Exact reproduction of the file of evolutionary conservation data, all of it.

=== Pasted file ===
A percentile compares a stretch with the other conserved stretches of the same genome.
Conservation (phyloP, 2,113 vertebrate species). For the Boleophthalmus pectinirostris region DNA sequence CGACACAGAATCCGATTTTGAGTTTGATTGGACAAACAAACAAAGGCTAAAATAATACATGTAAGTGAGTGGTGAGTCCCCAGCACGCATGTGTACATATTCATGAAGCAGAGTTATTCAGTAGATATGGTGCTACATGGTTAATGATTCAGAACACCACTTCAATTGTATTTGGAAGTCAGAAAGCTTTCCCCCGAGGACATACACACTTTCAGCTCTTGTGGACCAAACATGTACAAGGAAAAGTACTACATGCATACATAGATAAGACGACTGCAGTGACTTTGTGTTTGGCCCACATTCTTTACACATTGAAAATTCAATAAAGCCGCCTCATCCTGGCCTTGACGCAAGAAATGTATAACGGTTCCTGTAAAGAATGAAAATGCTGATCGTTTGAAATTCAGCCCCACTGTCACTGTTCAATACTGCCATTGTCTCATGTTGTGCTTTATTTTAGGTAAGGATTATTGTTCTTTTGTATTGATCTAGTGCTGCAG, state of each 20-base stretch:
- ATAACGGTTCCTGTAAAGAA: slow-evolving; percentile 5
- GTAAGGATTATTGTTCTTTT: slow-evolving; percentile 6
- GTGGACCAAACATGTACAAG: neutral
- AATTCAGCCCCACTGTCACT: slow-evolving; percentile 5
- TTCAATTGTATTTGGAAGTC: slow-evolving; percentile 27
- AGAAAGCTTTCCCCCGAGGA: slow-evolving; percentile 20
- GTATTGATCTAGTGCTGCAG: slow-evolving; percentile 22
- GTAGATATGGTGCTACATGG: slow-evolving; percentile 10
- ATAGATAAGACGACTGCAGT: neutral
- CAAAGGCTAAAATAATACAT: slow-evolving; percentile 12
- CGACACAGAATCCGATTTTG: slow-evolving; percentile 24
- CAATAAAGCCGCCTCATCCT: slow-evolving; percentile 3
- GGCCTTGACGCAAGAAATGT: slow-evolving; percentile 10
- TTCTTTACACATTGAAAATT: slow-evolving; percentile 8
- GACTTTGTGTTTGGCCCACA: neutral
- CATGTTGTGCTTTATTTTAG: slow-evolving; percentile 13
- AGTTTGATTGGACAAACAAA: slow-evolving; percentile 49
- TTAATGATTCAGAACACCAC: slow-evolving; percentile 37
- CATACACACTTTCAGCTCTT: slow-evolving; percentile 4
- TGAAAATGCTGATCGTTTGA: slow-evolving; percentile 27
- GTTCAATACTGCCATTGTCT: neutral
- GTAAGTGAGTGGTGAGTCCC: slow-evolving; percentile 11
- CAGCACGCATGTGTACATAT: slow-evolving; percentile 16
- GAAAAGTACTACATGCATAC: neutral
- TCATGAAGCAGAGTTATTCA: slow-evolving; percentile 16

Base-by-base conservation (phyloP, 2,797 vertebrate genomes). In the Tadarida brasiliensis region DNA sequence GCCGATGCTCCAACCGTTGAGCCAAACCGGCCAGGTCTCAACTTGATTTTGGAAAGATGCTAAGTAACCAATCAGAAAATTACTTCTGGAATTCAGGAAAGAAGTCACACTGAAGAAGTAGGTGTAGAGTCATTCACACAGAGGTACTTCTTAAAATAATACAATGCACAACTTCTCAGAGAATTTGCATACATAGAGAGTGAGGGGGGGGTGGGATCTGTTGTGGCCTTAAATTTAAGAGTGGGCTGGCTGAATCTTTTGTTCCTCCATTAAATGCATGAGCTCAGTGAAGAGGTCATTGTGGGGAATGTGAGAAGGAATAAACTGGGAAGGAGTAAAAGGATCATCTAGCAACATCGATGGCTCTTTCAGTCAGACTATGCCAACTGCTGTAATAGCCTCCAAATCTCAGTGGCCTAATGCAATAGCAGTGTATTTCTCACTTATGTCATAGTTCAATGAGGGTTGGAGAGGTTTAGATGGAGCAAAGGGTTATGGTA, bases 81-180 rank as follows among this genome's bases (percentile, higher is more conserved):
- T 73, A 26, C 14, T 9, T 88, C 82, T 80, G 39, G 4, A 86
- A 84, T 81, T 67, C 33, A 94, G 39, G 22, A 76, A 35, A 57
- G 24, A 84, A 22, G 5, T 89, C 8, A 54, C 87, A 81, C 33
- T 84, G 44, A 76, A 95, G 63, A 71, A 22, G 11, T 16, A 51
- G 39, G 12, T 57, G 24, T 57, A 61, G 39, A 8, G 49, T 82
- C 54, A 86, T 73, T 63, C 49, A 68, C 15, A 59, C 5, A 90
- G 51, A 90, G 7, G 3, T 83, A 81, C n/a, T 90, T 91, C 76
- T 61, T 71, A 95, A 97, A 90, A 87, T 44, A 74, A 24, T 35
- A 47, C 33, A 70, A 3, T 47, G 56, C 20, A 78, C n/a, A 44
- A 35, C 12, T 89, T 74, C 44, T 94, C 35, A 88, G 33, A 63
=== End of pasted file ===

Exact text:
A percentile compares a stretch with the other conserved stretches of the same genome.
Conservation (phyloP, 2,113 vertebrate species). For the Boleophthalmus pectinirostris region DNA sequence CGACACAGAATCCGATTTTGAGTTTGATTGGACAAACAAACAAAGGCTAAAATAATACATGTAAGTGAGTGGTGAGTCCCCAGCACGCATGTGTACATATTCATGAAGCAGAGTTATTCAGTAGATATGGTGCTACATGGTTAATGATTCAGAACACCACTTCAATTGTATTTGGAAGTCAGAAAGCTTTCCCCCGAGGACATACACACTTTCAGCTCTTGTGGACCAAACATGTACAAGGAAAAGTACTACATGCATACATAGATAAGACGACTGCAGTGACTTTGTGTTTGGCCCACATTCTTTACACATTGAAAATTCAATAAAGCCGCCTCATCCTGGCCTTGACGCAAGAAATGTATAACGGTTCCTGTAAAGAATGAAAATGCTGATCGTTTGAAATTCAGCCCCACTGTCACTGTTCAATACTGCCATTGTCTCATGTTGTGCTTTATTTTAGGTAAGGATTATTGTTCTTTTGTATTGATCTAGTGCTGCAG, state of each 20-base stretch:
- ATAACGGTTCCTGTAAAGAA: slow-evolving; percentile 5
- GTAAGGATTATTGTTCTTTT: slow-evolving; percentile 6
- GTGGACCAAACATGTACAAG: neutral
- AATTCAGCCCCACTGTCACT: slow-evolving; percentile 5
- TTCAATTGTATTTGGAAGTC: slow-evolving; percentile 27
- AGAAAGCTTTCCCCCGAGGA: slow-evolving; percentile 20
- GTATTGATCTAGTGCTGCAG: slow-evolving; percentile 22
- GTAGATATGGTGCTACATGG: slow-evolving; percentile 10
- ATAGATAAGACGACTGCAGT: neutral
- CAAAGGCTAAAATAATACAT: slow-evolving; percentile 12
- CGACACAGAATCCGATTTTG: slow-evolving; percentile 24
- CAATAAAGCCGCCTCATCCT: slow-evolving; percentile 3
- GGCCTTGACGCAAGAAATGT: slow-evolving; percentile 10
- TTCTTTACACATTGAAAATT: slow-evolving; percentile 8
- GACTTTGTGTTTGGCCCACA: neutral
- CATGTTGTGCTTTATTTTAG: slow-evolving; percentile 13
- AGTTTGATTGGACAAACAAA: slow-evolving; percentile 49
- TTAATGATTCAGAACACCAC: slow-evolving; percentile 37
- CATACACACTTTCAGCTCTT: slow-evolving; percentile 4
- TGAAAATGCTGATCGTTTGA: slow-evolving; percentile 27
- GTTCAATACTGCCATTGTCT: neutral
- GTAAGTGAGTGGTGAGTCCC: slow-evolving; percentile 11
- CAGCACGCATGTGTACATAT: slow-evolving; percentile 16
- GAAAAGTACTACATGCATAC: neutral
- TCATGAAGCAGAGTTATTCA: slow-evolving; percentile 16

Base-by-base conservation (phyloP, 2,797 vertebrate genomes). In the Tadarida brasiliensis region DNA sequence GCCGATGCTCCAACCGTTGAGCCAAACCGGCCAGGTCTCAACTTGATTTTGGAAAGATGCTAAGTAACCAATCAGAAAATTACTTCTGGAATTCAGGAAAGAAGTCACACTGAAGAAGTAGGTGTAGAGTCATTCACACAGAGGTACTTCTTAAAATAATACAATGCACAACTTCTCAGAGAATTTGCATACATAGAGAGTGAGGGGGGGGTGGGATCTGTTGTGGCCTTAAATTTAAGAGTGGGCTGGCTGAATCTTTTGTTCCTCCATTAAATGCATGAGCTCAGTGAAGAGGTCATTGTGGGGAATGTGAGAAGGAATAAACTGGGAAGGAGTAAAAGGATCATCTAGCAACATCGATGGCTCTTTCAGTCAGACTATGCCAACTGCTGTAATAGCCTCCAAATCTCAGTGGCCTAATGCAATAGCAGTGTATTTCTCACTTATGTCATAGTTCAATGAGGGTTGGAGAGGTTTAGATGGAGCAAAGGGTTATGGTA, bases 81-180 rank as follows among this genome's bases (percentile, higher is more conserved):
- T 73, A 26, C 14, T 9, T 88, C 82, T 80, G 39, G 4, A 86
- A 84, T 81, T 67, C 33, A 94, G 39, G 22, A 76, A 35, A 57
- G 24, A 84, A 22, G 5, T 89, C 8, A 54, C 87, A 81, C 33
- T 84, G 44, A 76, A 95, G 63, A 71, A 22, G 11, T 16, A 51
- G 39, G 12, T 57, G 24, T 57, A 61, G 39, A 8, G 49, T 82
- C 54, A 86, T 73, T 63, C 49, A 68, C 15, A 59, C 5, A 90
- G 51, A 90, G 7, G 3, T 83, A 81, C n/a, T 90, T 91, C 76
- T 61, T 71, A 95, A 97, A 90, A 87, T 44, A 74, A 24, T 35
- A 47, C 33, A 70, A 3, T 47, G 56, C 20, A 78, C n/a, A 44
- A 35, C 12, T 89, T 74, C 44, T 94, C 35, A 88, G 33, A 63